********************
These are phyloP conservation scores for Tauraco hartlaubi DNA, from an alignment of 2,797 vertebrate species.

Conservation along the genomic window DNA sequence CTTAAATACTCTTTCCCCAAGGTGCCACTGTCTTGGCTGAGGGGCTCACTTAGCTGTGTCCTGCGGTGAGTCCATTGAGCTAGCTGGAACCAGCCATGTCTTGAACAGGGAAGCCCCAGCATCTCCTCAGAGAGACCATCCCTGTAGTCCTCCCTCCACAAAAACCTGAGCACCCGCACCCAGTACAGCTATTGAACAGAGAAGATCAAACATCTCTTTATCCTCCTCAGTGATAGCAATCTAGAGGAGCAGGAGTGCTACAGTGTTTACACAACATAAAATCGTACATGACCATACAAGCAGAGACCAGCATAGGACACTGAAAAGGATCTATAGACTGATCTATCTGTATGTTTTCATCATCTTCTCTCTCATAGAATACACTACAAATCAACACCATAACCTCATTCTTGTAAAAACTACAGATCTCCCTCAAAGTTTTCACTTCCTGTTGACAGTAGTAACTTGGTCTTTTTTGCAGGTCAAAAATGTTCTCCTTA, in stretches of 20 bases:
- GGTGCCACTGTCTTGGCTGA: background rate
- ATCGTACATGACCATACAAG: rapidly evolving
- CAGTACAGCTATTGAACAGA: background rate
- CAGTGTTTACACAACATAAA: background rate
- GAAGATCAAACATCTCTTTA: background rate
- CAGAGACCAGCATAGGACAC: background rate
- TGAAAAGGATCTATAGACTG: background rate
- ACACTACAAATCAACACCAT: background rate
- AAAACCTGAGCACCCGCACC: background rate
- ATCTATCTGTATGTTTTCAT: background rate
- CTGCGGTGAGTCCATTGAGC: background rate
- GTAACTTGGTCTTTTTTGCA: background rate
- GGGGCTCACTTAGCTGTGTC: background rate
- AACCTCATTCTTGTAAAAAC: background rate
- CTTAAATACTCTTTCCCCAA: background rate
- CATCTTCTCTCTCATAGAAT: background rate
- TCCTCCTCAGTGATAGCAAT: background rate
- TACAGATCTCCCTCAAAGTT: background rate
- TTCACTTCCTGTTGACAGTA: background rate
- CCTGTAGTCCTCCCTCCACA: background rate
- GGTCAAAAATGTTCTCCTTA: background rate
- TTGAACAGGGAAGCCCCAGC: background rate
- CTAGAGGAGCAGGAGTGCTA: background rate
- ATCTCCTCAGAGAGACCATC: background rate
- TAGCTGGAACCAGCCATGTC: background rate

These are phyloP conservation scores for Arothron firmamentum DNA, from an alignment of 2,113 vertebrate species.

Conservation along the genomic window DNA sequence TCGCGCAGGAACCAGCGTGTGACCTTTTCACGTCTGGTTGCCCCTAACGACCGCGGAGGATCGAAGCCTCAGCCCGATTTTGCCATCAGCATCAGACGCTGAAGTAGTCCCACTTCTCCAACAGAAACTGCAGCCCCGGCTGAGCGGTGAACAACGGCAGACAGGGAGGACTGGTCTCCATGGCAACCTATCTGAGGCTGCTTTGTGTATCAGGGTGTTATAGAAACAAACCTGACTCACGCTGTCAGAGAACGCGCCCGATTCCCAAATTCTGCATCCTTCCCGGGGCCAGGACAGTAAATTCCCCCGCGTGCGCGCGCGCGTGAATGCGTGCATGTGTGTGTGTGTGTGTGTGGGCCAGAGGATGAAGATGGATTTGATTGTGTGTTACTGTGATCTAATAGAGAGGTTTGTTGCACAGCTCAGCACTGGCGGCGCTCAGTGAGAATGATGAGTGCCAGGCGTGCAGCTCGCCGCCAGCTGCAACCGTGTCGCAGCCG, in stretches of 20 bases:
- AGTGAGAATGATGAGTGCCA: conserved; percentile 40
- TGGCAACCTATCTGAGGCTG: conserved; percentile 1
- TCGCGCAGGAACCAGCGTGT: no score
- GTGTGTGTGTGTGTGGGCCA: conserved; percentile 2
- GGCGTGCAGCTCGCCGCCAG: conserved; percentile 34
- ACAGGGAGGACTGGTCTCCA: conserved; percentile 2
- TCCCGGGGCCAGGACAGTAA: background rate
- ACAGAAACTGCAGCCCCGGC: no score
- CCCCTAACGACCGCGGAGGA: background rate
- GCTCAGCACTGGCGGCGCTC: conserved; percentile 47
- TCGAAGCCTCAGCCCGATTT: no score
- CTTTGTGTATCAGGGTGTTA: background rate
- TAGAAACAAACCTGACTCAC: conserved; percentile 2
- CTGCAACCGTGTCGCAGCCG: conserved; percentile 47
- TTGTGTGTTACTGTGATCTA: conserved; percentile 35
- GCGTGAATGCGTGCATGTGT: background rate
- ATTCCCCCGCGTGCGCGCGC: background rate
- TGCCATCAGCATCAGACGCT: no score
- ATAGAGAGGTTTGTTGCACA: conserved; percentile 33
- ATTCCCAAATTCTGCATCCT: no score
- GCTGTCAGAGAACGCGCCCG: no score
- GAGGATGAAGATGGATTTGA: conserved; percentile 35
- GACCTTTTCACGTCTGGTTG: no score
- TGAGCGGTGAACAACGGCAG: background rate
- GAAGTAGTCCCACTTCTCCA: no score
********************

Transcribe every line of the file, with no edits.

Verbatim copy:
These are phyloP conservation scores for Tauraco hartlaubi DNA, from an alignment of 2,797 vertebrate species.

Conservation along the genomic window DNA sequence CTTAAATACTCTTTCCCCAAGGTGCCACTGTCTTGGCTGAGGGGCTCACTTAGCTGTGTCCTGCGGTGAGTCCATTGAGCTAGCTGGAACCAGCCATGTCTTGAACAGGGAAGCCCCAGCATCTCCTCAGAGAGACCATCCCTGTAGTCCTCCCTCCACAAAAACCTGAGCACCCGCACCCAGTACAGCTATTGAACAGAGAAGATCAAACATCTCTTTATCCTCCTCAGTGATAGCAATCTAGAGGAGCAGGAGTGCTACAGTGTTTACACAACATAAAATCGTACATGACCATACAAGCAGAGACCAGCATAGGACACTGAAAAGGATCTATAGACTGATCTATCTGTATGTTTTCATCATCTTCTCTCTCATAGAATACACTACAAATCAACACCATAACCTCATTCTTGTAAAAACTACAGATCTCCCTCAAAGTTTTCACTTCCTGTTGACAGTAGTAACTTGGTCTTTTTTGCAGGTCAAAAATGTTCTCCTTA, in stretches of 20 bases:
- GGTGCCACTGTCTTGGCTGA: background rate
- ATCGTACATGACCATACAAG: rapidly evolving
- CAGTACAGCTATTGAACAGA: background rate
- CAGTGTTTACACAACATAAA: background rate
- GAAGATCAAACATCTCTTTA: background rate
- CAGAGACCAGCATAGGACAC: background rate
- TGAAAAGGATCTATAGACTG: background rate
- ACACTACAAATCAACACCAT: background rate
- AAAACCTGAGCACCCGCACC: background rate
- ATCTATCTGTATGTTTTCAT: background rate
- CTGCGGTGAGTCCATTGAGC: background rate
- GTAACTTGGTCTTTTTTGCA: background rate
- GGGGCTCACTTAGCTGTGTC: background rate
- AACCTCATTCTTGTAAAAAC: background rate
- CTTAAATACTCTTTCCCCAA: background rate
- CATCTTCTCTCTCATAGAAT: background rate
- TCCTCCTCAGTGATAGCAAT: background rate
- TACAGATCTCCCTCAAAGTT: background rate
- TTCACTTCCTGTTGACAGTA: background rate
- CCTGTAGTCCTCCCTCCACA: background rate
- GGTCAAAAATGTTCTCCTTA: background rate
- TTGAACAGGGAAGCCCCAGC: background rate
- CTAGAGGAGCAGGAGTGCTA: background rate
- ATCTCCTCAGAGAGACCATC: background rate
- TAGCTGGAACCAGCCATGTC: background rate

These are phyloP conservation scores for Arothron firmamentum DNA, from an alignment of 2,113 vertebrate species.

Conservation along the genomic window DNA sequence TCGCGCAGGAACCAGCGTGTGACCTTTTCACGTCTGGTTGCCCCTAACGACCGCGGAGGATCGAAGCCTCAGCCCGATTTTGCCATCAGCATCAGACGCTGAAGTAGTCCCACTTCTCCAACAGAAACTGCAGCCCCGGCTGAGCGGTGAACAACGGCAGACAGGGAGGACTGGTCTCCATGGCAACCTATCTGAGGCTGCTTTGTGTATCAGGGTGTTATAGAAACAAACCTGACTCACGCTGTCAGAGAACGCGCCCGATTCCCAAATTCTGCATCCTTCCCGGGGCCAGGACAGTAAATTCCCCCGCGTGCGCGCGCGCGTGAATGCGTGCATGTGTGTGTGTGTGTGTGTGGGCCAGAGGATGAAGATGGATTTGATTGTGTGTTACTGTGATCTAATAGAGAGGTTTGTTGCACAGCTCAGCACTGGCGGCGCTCAGTGAGAATGATGAGTGCCAGGCGTGCAGCTCGCCGCCAGCTGCAACCGTGTCGCAGCCG, in stretches of 20 bases:
- AGTGAGAATGATGAGTGCCA: conserved; percentile 40
- TGGCAACCTATCTGAGGCTG: conserved; percentile 1
- TCGCGCAGGAACCAGCGTGT: no score
- GTGTGTGTGTGTGTGGGCCA: conserved; percentile 2
- GGCGTGCAGCTCGCCGCCAG: conserved; percentile 34
- ACAGGGAGGACTGGTCTCCA: conserved; percentile 2
- TCCCGGGGCCAGGACAGTAA: background rate
- ACAGAAACTGCAGCCCCGGC: no score
- CCCCTAACGACCGCGGAGGA: background rate
- GCTCAGCACTGGCGGCGCTC: conserved; percentile 47
- TCGAAGCCTCAGCCCGATTT: no score
- CTTTGTGTATCAGGGTGTTA: background rate
- TAGAAACAAACCTGACTCAC: conserved; percentile 2
- CTGCAACCGTGTCGCAGCCG: conserved; percentile 47
- TTGTGTGTTACTGTGATCTA: conserved; percentile 35
- GCGTGAATGCGTGCATGTGT: background rate
- ATTCCCCCGCGTGCGCGCGC: background rate
- TGCCATCAGCATCAGACGCT: no score
- ATAGAGAGGTTTGTTGCACA: conserved; percentile 33
- ATTCCCAAATTCTGCATCCT: no score
- GCTGTCAGAGAACGCGCCCG: no score
- GAGGATGAAGATGGATTTGA: conserved; percentile 35
- GACCTTTTCACGTCTGGTTG: no score
- TGAGCGGTGAACAACGGCAG: background rate
- GAAGTAGTCCCACTTCTCCA: no score